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Home :: Archive :: 2002 :: April ::
Re: Accents
The Shakespeare Conference: SHK 13.1105  Tuesday, 23 April 2002

[1]     From:   Lise Olson <
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        Date:   Monday, 22 Apr 2002 16:33:43 +0100
        Subj:   RE: SHK 13.1089 Re: Accents

[2]     From:   Edmund Taft <
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        Date:   Monday, 22 Apr 2002 13:53:40 -0400
        Subj:   Accents

[3]     From:   Don Bloom <
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        Date:   Monday, 22 Apr 2002 13:19:01 -0500
        Subj:   Re: SHK 13.1082 Re: Accents

[4]     From:   David Wallace <
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        Date:   Monday, 22 Apr 2002 19:45:19 -0700
        Subj:   Re: SHK 13.1089 Re: Accents


[1]-----------------------------------------------------------------
From:           Lise Olson <
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Date:           Monday, 22 Apr 2002 16:33:43 +0100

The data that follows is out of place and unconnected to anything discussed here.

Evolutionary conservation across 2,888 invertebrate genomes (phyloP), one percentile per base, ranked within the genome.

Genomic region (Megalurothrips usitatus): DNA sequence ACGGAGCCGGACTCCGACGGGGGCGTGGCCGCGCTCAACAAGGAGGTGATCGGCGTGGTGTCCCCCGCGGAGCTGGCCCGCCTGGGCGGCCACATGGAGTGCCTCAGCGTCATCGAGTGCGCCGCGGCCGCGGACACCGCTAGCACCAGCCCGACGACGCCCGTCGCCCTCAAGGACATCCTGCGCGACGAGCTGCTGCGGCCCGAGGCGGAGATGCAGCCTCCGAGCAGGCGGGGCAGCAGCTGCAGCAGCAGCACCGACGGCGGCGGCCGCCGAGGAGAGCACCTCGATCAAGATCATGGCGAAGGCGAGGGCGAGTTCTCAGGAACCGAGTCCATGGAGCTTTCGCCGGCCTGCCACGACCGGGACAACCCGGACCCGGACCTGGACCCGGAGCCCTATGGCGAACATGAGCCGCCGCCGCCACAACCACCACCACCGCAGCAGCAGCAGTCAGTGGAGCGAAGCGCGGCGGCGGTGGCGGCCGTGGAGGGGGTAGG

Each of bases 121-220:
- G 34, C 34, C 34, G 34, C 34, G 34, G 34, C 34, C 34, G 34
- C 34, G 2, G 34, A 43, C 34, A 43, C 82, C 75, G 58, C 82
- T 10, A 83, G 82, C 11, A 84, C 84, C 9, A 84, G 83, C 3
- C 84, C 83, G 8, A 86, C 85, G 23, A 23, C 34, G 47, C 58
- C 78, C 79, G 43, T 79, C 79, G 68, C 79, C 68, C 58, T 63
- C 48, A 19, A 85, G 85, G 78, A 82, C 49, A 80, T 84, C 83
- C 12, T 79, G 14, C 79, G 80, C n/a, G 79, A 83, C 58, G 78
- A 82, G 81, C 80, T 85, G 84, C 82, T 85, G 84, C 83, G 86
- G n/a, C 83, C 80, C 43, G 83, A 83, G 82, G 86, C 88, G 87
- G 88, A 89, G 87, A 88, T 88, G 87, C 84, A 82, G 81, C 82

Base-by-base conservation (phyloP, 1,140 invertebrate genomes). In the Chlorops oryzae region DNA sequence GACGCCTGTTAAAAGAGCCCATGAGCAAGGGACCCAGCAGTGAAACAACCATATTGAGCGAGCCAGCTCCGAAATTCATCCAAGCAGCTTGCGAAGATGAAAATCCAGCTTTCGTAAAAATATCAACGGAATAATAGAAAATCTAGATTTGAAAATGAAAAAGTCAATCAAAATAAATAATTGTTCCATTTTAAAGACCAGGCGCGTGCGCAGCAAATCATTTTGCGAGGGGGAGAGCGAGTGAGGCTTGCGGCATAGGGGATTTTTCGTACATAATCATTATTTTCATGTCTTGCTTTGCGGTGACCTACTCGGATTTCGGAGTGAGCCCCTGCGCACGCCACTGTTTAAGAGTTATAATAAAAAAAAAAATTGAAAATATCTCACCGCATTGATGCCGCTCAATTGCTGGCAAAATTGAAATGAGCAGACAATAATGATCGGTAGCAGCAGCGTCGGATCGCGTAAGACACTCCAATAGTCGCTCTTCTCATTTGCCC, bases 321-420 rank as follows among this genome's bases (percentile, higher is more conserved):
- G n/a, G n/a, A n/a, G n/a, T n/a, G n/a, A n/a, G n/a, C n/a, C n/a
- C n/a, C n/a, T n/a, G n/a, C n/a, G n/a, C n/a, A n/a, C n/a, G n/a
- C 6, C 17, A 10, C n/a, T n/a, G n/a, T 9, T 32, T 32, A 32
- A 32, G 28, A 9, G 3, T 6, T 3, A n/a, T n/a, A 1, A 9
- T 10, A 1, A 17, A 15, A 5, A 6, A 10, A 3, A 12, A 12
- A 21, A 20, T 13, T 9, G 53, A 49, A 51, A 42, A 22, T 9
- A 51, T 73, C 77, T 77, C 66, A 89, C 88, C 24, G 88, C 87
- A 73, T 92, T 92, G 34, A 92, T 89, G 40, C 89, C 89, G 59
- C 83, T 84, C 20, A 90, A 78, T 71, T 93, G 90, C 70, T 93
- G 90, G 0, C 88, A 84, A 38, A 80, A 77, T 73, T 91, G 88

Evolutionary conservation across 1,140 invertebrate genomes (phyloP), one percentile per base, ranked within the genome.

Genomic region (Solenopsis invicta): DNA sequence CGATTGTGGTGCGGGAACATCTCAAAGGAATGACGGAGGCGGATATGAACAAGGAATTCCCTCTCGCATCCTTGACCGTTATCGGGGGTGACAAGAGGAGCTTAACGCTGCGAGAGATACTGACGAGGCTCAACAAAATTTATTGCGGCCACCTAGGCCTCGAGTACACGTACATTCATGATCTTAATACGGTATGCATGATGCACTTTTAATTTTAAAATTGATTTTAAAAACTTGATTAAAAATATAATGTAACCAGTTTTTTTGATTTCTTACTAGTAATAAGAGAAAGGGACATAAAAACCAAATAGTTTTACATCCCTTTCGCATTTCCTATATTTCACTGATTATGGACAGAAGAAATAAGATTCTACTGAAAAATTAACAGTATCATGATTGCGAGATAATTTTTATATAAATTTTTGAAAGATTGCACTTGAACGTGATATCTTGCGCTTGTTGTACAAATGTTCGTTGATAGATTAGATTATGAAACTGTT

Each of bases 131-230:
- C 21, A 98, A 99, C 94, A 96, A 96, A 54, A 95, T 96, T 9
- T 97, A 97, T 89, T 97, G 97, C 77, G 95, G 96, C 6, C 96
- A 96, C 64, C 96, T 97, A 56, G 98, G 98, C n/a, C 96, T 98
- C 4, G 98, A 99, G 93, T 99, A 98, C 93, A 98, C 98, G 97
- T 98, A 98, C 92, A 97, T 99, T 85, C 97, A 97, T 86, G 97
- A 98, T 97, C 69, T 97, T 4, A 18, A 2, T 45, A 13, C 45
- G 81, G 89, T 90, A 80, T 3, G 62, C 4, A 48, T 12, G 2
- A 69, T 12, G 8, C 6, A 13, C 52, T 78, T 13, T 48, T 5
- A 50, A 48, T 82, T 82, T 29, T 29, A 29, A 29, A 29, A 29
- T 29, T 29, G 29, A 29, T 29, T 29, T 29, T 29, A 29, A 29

Subject: 13.1089 Re: Accents
Comment:        RE: SHK 13.1089 Re: Accents

Obviously, I did not intend to focus on each specific accent that I
included--only to speak to their relative 'difference' to RP. Mr. Hawkes
is indeed correct with reference to Valleys and Cardiff accents. Both
are lovely to listen to (especially if you enjoy hearing the nuance of
tune and resonance) and eminently suitable for Shakespeare.......in my
humble opinion.

Lise Olson

[2]-------------------------------------------------------------
From:           Edmund Taft <
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Date:           Monday, 22 Apr 2002 13:53:40 -0400
Subject:        Accents

L.W.Brantley's brief for the CSA and his fond and foolish hope that
Shakespeare was born in Virginia or Georgia must give way to the far
superior claims of the hills of West Virginia. As all true linguists
know, the protected hills and hollows of the fair Mountain State still
boast natives who speak pure Elizabethan English, untouched by the
ravages of time. Here--only here--can one put on a completely authentic
Shakespearean play and hear the raptures of the Bard's actual language,
spoken just as he would have spoken it!

No mere Virginian or (gasp!) native of Georgia can lay claim to the true
heritage of West Virginia!

Draw when ready, Colonel Brantley!

Ed Taft
Member, WV Elizabethan Club

[3]-------------------------------------------------------------
From:           Don Bloom <
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Date:           Monday, 22 Apr 2002 13:19:01 -0500
Subject: 13.1082 Re: Accents
Comment:        Re: SHK 13.1082 Re: Accents